'Colossal' and 'Get Out' are paving the way for a new "woke horror" genre

Source: Universal/Neon
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At first glance, Colossal protagonist Gloria seems to have more in common with Get Out's Rose Armitage than Chris Washington. Like Rose, Gloria is pretty, brunette, white and affably charming. She's more fucked up — battling an alcohol problem and a rapidly deteriorating life after her boyfriend Tom kicks her out — but you get the impression she's never too far gone. Her privilege keeps her comfortable, while Chris is permanently on guard in his story.

[Editor's note: Spoilers ahead for both Get Out and Colossal.]

Gloria experiences none of what Chris does — he's lured into a racist trap to steal his body — but she's got her own troubles. For instance, she finds out she's somehow controlling a giant kaiju terrorizing South Korea. For another, her childhood friend Oscar is a manipulative jerk who takes out his own insecurities on her.

Yet they're both victims; Chris faces down liberal racists that facilitate his death while insisting they would have voted for Obama for a third term. Gloria, meanwhile, faces the menace of toxic masculinity that threatens and harasses women on a daily basis. Get Out and Colossal take two examples of the horror genre — thrillers and monster movies — and deepen them beyond surface-level entertainment. They are the pioneer films in what we might call a new genre of "woke horror."

"Woke horror" could best be defined as films that add a socially conscious element. The key is the messaging of the movie doesn't overpower it or take away the more traditional genre elements, but adds an extra layer underneath everything.

In Get Out's case, director Jordan Peele zeroes in on the way the most privileged members of the left-wing can be both actively and passively threatening to black lives. The white people in the film admire black bodies, but only for their own personal gain; the people inhabiting those bodies are merely brains to be discarded, their bodies sent to auction. 

Colossal, meanwhile, introduces Oscar as a nice guy, childhood friend of Gloria's who tries to help her get back on her feet after life goes wrong. When Gloria doesn't respond with sexual or romantic interest, instead flirting with Oscar's friend Joel, Oscar's friendly façade disappears, and the monster lying just underneath his skin reveals itself. He's emotionally and physically abusive to her, using her alcoholism as a trap to keep her from leaving his presence.

Sure, Get Out still has jump-scares, and Colossal has monster fight scenes. But it's nigh-impossible to ignore the greater story happening below all the genre thrills and trappings.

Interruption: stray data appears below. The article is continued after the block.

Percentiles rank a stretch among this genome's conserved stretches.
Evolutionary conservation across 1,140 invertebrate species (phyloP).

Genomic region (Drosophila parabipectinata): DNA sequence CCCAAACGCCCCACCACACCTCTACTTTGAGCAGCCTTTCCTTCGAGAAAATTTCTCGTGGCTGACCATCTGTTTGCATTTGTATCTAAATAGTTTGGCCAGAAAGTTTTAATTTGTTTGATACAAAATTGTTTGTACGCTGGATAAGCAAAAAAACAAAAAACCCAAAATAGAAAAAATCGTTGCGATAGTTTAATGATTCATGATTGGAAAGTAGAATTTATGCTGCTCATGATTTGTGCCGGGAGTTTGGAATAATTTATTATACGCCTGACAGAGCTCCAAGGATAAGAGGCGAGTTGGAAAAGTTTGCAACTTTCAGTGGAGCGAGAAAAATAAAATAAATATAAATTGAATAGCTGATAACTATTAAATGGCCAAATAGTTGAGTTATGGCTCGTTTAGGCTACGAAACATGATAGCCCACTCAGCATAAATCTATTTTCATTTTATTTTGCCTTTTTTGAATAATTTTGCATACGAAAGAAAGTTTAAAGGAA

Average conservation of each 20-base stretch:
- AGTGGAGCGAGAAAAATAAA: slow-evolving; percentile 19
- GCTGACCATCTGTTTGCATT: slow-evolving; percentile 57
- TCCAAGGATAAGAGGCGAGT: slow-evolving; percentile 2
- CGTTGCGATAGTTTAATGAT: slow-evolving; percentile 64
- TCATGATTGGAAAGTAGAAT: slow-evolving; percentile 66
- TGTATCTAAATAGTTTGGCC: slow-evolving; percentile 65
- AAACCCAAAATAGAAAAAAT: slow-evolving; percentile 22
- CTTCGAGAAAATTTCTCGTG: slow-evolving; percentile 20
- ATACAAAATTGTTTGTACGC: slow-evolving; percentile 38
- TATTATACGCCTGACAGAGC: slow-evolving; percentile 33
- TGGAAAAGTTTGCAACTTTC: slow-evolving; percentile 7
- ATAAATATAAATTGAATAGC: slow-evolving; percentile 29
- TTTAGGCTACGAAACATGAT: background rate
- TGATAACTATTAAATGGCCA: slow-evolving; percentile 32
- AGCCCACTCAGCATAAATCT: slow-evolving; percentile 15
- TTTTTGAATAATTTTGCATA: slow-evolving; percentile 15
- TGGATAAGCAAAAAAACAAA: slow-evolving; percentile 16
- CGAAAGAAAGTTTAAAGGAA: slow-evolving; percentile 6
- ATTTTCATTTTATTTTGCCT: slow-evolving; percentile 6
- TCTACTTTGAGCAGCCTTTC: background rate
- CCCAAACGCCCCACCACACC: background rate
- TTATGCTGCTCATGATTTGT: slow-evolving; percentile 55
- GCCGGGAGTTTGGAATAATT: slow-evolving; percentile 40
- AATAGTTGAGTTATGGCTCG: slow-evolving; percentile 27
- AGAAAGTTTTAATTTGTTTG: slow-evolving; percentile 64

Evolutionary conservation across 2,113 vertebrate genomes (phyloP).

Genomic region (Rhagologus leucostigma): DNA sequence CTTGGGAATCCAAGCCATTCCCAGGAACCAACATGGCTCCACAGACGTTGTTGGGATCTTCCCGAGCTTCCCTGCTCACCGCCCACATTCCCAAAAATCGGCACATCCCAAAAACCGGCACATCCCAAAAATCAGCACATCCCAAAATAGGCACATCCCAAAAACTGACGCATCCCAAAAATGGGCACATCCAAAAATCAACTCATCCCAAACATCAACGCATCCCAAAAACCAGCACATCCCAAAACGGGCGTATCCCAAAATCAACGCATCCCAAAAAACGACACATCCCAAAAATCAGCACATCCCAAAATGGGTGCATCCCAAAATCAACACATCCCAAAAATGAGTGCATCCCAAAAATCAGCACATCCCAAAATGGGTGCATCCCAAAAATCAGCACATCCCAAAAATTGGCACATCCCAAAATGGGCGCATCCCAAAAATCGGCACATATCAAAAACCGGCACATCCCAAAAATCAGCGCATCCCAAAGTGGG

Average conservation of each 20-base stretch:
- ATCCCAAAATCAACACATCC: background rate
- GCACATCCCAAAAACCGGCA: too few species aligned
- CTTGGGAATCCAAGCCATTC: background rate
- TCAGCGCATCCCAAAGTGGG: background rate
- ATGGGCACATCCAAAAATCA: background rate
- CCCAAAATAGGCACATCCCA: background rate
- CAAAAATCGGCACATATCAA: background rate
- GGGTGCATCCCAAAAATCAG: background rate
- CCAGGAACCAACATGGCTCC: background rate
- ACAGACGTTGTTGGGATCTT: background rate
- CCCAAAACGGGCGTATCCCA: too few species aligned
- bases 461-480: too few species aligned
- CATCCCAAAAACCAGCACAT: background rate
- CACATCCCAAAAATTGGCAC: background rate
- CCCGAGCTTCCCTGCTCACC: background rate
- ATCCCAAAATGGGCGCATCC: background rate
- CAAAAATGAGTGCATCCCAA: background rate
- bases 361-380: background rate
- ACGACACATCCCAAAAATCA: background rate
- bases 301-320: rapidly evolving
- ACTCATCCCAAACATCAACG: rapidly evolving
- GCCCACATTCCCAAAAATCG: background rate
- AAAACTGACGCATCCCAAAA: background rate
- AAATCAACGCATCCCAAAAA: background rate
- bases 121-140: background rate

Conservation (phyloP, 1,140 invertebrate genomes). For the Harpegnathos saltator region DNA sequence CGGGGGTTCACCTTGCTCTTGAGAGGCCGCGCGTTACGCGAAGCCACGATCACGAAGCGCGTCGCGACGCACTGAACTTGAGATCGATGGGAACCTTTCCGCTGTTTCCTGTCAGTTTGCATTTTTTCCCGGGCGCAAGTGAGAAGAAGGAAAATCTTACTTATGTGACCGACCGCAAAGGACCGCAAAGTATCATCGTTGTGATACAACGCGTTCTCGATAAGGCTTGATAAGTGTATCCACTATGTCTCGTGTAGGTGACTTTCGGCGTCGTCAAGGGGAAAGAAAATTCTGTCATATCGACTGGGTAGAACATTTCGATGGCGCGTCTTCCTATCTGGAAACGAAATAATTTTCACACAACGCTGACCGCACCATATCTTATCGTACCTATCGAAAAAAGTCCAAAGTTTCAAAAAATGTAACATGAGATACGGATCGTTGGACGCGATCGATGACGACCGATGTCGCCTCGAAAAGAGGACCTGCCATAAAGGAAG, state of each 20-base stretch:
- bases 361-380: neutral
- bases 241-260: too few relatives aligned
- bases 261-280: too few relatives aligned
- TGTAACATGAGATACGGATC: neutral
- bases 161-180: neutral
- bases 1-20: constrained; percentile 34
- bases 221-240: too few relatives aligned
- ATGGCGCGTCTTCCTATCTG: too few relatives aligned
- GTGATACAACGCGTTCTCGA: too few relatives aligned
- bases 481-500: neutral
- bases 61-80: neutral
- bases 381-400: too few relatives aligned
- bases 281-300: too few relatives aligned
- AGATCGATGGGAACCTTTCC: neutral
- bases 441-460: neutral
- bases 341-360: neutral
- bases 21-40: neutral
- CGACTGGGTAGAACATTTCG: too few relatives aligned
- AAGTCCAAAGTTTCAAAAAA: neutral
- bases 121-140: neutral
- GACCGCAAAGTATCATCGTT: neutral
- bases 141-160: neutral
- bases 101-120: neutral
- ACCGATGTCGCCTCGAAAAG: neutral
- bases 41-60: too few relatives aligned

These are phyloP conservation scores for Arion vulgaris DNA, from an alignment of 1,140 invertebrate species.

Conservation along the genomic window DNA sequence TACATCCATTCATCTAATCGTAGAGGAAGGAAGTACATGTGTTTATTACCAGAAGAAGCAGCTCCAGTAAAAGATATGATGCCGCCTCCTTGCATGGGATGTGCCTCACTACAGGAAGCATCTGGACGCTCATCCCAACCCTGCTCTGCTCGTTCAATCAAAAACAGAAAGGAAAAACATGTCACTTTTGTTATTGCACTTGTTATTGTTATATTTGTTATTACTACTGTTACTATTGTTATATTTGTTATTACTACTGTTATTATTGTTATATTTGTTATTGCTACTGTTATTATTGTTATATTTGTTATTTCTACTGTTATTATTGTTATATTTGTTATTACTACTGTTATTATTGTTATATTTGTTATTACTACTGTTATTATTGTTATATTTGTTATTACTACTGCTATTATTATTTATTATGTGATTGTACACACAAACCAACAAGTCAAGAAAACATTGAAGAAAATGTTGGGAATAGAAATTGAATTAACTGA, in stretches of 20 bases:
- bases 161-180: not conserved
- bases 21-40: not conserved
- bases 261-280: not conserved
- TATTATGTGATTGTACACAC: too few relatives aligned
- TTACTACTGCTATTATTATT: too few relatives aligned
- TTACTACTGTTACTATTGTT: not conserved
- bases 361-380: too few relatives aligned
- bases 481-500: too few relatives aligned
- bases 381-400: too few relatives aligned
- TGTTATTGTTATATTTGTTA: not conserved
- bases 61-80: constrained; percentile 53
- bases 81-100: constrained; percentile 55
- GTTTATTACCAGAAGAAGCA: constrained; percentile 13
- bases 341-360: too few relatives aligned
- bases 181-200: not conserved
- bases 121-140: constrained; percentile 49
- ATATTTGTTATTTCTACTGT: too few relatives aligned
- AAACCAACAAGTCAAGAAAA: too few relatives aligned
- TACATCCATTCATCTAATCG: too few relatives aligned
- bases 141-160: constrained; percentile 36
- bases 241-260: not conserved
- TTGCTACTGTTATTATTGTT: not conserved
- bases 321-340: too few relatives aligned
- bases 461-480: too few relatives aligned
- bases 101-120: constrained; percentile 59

Neither film is too serious-minded; in fact, both are enormous fun, with plenty of great comedic beats. It's a point Anne Hathaway made in a recent interview: The lack of gravity actually helps in telling an important story.

"I'm very happy that Colossal is a movie that can make you think without making you sad," the actress said. "There's more ways to discuss a problem than just being serious about it, or being earnest."

Going too far toward earnestness would make these films feel like after-school specials, and almost surely wouldn't draw great critical and commercial response. Instead, these movies inspire not just one casual watch, but rabid searching for all the Easter eggs and hidden messages in them. Directors Peele and Nacho Vigalondo have made not just woke horror movies, but films that work well in an age of obsessive viewing.

Betty Gabriel as Georgina in 'Get Out'
Source: 
Universal

So far in 2017, we have two examples of "woke horror" — two that would make "a really fun double feature," Hathaway noted. They offer promise for the future of blending unexpected genres with smart, socially aware messaging. Of course, there will be overreactions from critics, as there were in response to Get Out. You can already imagine Colossal inspiring angry mobs on men's rights forums and subreddits.

The overall impact is well worth the blowback, however. In 2017, this is the kind of storytelling we need: not just fun escape and not just smart social commentary, but a mix of them both.

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Kevin O'Keeffe

Kevin is the arts editor at Mic, writing about inclusion and representation in pop culture. He is based in New York and can be reached at kevin@mic.com.

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